Sometimes it hurts to hear people still arguing over the Paix des Braves deal. I know it’s hard to let go when you feel an injustice has been done. But let’s look at the way it’s developed in the three-and-a-half years this agreement has been a part of our lives.

I know the revenue-sharing portion this year was a disappointment, especially when we note that Hydro-Quebec took $1.9 billion in profits this year, after giving the Quebec government $1.2 billion or so in dividends (hidden tax, my non-Native friends?). Almost half those profits were generated from Eeyou Istchee, as were almost all of the sales to the United States. Therefore, probably $2 billion in profit came just from that source. That’s 2,000,000,000 compared to 1,500,000. That’s .075 per cent revenue sharing as far as we can see at the Nation. A far cry from the whispered promises of tens or hundreds of millions Cree proponents have hinted at.

But this is a done deal, my friends. We should not cry over spilled milk. If you do it long enough the milk goes bad and all you are left with is a rotten smell in your nostrils.

Let’s look at what we can do to make our future better. The Rupert River is still on the chopping block and the longer we cry about the “paying of the braves,” the less chance we will have to save it.

Sound a call to arms, just in time for this year’s elections, for a worthy Cree cause. Save a river today. Save Ouje-Bougoumou from the heavy-metal mining toxins. Stop the squatters in Eeyou Istchee. Stop a pig farm in Chapais. Stop an artillery range near Waswanipi. Stop suicides in all our communities. Help make the Cree Nation diabetes epidemic a thing of the past. Encourage more Cree high school graduates in every community. Help create a viable and vibrant Cree economy so our money doesn’t just flow out of the communities. Submit a resolution at the GCCEI/CRA Annual General Assembly saying there will be no more secret negotiations or that Crees will have a minimum of a year to consider any agreement affecting the Crees in the long term.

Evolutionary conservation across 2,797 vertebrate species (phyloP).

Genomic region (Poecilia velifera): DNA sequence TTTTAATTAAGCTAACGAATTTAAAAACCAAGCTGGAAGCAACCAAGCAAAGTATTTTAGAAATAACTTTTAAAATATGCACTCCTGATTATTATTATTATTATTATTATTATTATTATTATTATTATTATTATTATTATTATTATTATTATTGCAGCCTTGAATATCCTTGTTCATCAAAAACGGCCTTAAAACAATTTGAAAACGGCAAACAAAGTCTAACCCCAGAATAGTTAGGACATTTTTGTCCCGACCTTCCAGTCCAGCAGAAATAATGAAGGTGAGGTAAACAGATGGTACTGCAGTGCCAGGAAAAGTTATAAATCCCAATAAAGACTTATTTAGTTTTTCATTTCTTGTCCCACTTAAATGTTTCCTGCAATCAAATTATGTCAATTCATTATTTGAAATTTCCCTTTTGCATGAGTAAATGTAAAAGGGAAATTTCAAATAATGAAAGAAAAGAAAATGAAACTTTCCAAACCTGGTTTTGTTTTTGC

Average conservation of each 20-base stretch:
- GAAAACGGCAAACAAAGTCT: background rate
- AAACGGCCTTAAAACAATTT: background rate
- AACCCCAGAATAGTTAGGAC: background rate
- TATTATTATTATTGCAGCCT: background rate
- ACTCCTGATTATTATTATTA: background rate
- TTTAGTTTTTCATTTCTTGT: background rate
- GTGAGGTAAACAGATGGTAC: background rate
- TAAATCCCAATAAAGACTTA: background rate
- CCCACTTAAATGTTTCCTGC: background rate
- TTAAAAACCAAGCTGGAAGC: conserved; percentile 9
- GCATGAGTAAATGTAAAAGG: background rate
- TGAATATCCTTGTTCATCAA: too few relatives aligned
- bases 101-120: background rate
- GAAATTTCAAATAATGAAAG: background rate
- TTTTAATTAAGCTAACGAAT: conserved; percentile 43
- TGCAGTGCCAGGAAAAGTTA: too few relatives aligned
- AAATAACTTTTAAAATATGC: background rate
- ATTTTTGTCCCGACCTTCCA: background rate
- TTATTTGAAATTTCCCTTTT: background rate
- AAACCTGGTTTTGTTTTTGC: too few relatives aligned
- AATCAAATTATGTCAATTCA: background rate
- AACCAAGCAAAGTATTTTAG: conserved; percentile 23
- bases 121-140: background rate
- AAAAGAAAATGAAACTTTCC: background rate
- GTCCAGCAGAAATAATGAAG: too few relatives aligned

When you look at it, this is just the short list of things we need to do to make our futures our own again.

Once again I will say never forget the injustices of the past. One only has to look at the Grand Council file on the James Bay and Northern Quebec Agreement to see a pattern. There are over 350 documented breaches of the JBNQA in that file. The JBNQA, though hailed by many as the first “modern” treaty, is seen by some as one of the biggest sellouts by any First Nation since Manhattan was reportedly sold for $24 or so in beads, trinkets and trade goods.

Every deal has good and bad points to it and at times a perceived lack of desire to fully implement it. You could just look at the fact that the forestry regime in the Paix des Braves has yet to be implemented, let alone the full implementation of the JBNQA and subsequent agreements.

Yes, let us remember all the injustices and wrongs but at the same time work at nation building.